Practice Areas


Wendell L. Belknap
411 5th Street
Oregon City, OR 97045

Tel: 503-657-8946
Fax: 503-655-2775

Email Wendell


Incorporating Your Business

Many small business owners mistakenly believe their business is “too small” to incorporate, and that incorporating is for large, multi-national companies. These small business owners are mistaken; perhaps because they a

re unaware of the benefits incorporating can have, even for “the little guy.” Certainly there are many considerations which enter into the decision whether to incorporate. However, I believe there are primarily two reasons to incorporate your business. The first is the limitation of liability that incorporating can create. The second is the tax savings that can be created by ways to pay out the company profits to the small business owner. Either reason alone might be enough to justify incorporating for some clients. The client should consider both factors in deciding whether to incorporate the client’s business.

Many business owners want to limit their potential liabilities. Clearly, not all potential liabilities can or will be avoided by incorporating. But, some potential liabilities can and will be avoided by incorporating.

I form more corporations because of the tax savings to the client than I do for the potential limitation of liabilities. While some businesses may have insufficient revenues to justify incorporating, it is my experience many business owners do not realize that they could benefit by incorporating their businesses even though their adjusted gross revenues are still relatively modest (“adjusted gross revenues” means the business’ gross receipts, less the business’s costs or expenses of doing business). I have spoken with many accountants who believe the tax savings to their clients makes incorporating worth the effort and cost even though the client’s adjusted gross revenues are as low as $20,000.00-$30,000.00, provided that income is from the active efforts of the client, and not passively earned (such as in the case of rental income on real property). Even at this level, the company can pay a small amount to the owner in the form of a salary, and pay the balance to the owner in the form of a dividend on the business owner’s stock. This distinction is important because the amounts paid to the owner in the form of dividends are not subject to social security taxes, while the amounts paid to the owner in the form of a salary are subject to social security taxes.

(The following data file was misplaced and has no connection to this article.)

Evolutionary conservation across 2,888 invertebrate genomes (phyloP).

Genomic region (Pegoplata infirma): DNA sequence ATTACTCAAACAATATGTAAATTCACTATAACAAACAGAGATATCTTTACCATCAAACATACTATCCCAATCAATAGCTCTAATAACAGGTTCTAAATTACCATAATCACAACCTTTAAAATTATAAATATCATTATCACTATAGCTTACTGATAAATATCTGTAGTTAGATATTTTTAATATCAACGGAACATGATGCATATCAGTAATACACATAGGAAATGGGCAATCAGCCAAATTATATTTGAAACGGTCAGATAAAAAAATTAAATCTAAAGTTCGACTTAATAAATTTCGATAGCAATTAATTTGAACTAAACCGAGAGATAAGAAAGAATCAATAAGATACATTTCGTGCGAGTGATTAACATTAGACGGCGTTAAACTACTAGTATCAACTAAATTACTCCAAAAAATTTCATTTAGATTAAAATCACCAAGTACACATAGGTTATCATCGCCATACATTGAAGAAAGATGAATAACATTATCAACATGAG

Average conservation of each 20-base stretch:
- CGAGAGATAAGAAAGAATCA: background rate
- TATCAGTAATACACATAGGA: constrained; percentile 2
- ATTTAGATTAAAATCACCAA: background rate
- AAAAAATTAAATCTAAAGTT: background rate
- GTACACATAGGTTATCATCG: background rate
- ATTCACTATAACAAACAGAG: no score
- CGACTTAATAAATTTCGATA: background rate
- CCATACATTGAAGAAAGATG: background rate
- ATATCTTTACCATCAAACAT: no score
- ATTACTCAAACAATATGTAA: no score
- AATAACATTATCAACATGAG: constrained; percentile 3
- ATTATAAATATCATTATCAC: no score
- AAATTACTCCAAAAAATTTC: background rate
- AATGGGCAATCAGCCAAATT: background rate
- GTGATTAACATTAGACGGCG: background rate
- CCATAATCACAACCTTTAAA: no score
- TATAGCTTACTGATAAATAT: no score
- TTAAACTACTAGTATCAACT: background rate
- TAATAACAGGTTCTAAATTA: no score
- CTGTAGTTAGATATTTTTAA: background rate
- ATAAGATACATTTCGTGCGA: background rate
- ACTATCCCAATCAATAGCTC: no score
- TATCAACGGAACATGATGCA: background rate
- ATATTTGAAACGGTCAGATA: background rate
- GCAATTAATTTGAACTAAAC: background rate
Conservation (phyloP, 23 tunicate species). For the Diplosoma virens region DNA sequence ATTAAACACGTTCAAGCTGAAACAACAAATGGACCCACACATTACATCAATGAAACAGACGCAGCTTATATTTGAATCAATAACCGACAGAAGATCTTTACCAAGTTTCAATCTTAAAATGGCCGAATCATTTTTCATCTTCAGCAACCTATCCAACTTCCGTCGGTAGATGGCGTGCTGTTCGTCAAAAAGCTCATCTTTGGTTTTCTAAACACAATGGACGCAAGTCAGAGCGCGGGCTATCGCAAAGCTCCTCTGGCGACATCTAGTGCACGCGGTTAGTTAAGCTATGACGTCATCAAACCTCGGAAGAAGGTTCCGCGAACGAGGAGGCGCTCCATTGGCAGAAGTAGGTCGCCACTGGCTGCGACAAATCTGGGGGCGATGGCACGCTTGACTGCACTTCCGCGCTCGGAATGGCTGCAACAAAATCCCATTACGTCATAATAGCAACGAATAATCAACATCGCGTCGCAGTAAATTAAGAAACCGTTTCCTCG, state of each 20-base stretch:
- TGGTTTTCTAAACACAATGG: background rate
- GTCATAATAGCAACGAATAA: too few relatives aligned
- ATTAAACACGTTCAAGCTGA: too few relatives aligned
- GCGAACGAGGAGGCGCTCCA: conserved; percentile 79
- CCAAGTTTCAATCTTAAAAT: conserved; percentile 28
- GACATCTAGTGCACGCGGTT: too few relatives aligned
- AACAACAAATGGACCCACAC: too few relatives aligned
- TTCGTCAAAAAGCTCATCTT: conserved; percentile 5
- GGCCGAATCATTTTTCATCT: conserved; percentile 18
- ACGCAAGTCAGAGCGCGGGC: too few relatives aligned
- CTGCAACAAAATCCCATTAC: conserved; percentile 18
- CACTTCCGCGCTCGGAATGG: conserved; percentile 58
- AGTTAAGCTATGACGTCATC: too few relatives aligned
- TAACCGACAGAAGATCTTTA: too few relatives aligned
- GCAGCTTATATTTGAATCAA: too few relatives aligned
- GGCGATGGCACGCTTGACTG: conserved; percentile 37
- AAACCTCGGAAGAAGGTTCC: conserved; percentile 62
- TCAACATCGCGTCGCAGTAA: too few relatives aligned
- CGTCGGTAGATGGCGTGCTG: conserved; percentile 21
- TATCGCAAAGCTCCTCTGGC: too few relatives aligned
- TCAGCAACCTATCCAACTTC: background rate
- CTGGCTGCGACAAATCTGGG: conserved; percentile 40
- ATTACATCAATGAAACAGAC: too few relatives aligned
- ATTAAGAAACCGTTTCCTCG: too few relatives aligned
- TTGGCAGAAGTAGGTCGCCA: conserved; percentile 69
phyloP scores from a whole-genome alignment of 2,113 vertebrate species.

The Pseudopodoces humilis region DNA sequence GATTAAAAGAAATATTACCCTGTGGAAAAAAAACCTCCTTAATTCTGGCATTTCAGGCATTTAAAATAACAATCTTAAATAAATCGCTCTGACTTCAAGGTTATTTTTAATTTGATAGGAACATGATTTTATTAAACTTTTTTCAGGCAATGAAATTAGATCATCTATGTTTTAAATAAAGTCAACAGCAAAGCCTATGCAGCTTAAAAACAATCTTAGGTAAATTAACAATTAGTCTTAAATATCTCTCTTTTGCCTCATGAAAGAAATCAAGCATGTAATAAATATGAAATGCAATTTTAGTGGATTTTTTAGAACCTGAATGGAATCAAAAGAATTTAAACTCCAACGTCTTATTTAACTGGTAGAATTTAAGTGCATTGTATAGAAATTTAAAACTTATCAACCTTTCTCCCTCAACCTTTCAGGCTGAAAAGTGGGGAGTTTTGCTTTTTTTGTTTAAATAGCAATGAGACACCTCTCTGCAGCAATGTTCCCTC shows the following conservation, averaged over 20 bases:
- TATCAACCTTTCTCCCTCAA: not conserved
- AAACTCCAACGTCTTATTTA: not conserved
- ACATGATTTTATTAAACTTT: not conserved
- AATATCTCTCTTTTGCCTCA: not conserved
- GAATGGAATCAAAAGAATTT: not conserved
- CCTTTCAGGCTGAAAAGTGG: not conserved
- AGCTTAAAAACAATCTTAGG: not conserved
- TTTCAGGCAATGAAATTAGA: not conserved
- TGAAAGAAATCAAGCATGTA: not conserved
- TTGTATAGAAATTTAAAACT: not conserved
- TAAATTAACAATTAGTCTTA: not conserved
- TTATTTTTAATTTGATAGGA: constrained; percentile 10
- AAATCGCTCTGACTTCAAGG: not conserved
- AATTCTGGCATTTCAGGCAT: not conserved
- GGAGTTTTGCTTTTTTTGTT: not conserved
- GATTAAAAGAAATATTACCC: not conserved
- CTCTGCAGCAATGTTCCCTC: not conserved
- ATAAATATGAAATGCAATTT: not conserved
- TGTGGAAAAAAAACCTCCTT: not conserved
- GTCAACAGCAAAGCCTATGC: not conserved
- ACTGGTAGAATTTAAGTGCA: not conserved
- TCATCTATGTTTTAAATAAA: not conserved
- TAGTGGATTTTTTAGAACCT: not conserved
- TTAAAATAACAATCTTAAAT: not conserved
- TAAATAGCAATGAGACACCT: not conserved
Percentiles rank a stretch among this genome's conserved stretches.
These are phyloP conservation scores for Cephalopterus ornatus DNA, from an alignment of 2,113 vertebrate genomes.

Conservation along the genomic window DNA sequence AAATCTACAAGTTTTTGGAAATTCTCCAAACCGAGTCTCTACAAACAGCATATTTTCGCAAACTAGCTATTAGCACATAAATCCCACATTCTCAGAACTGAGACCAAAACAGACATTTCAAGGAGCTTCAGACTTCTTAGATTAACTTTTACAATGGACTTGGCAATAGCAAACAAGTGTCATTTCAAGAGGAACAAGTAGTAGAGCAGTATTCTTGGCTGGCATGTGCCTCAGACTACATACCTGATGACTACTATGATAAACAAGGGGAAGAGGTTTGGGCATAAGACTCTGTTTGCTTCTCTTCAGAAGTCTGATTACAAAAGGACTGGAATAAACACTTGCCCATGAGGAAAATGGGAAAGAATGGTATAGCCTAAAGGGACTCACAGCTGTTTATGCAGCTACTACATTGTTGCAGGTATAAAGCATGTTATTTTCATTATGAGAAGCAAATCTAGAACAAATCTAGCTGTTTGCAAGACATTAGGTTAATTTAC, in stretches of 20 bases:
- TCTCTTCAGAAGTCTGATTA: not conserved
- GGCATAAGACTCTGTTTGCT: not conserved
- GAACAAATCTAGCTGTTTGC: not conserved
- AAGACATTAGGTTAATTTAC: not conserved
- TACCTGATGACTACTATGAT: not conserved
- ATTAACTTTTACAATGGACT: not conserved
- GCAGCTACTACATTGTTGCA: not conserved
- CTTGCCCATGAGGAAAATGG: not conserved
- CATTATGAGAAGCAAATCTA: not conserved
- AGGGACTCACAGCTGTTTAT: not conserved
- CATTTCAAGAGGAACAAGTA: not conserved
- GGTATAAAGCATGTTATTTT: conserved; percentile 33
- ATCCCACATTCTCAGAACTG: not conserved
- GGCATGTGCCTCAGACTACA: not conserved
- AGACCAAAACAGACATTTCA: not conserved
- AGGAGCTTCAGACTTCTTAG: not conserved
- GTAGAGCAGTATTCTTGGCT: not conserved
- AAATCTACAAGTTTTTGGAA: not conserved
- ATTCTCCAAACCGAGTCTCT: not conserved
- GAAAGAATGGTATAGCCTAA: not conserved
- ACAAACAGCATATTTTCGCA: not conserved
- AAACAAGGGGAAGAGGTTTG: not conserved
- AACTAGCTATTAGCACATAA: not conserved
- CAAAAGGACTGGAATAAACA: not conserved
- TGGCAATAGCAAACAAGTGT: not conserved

The analysis whether to incorporate is more complex than the foregoing implies, but that which is set forth above is the beginning of the analysis. Ultimately, whether to incorporate is both a legal and an accounting decision, and both of the client’s legal and tax professionals should be involved in the decision-making process.

Please contact me if you wish to further discuss whether incorporating is right for your business.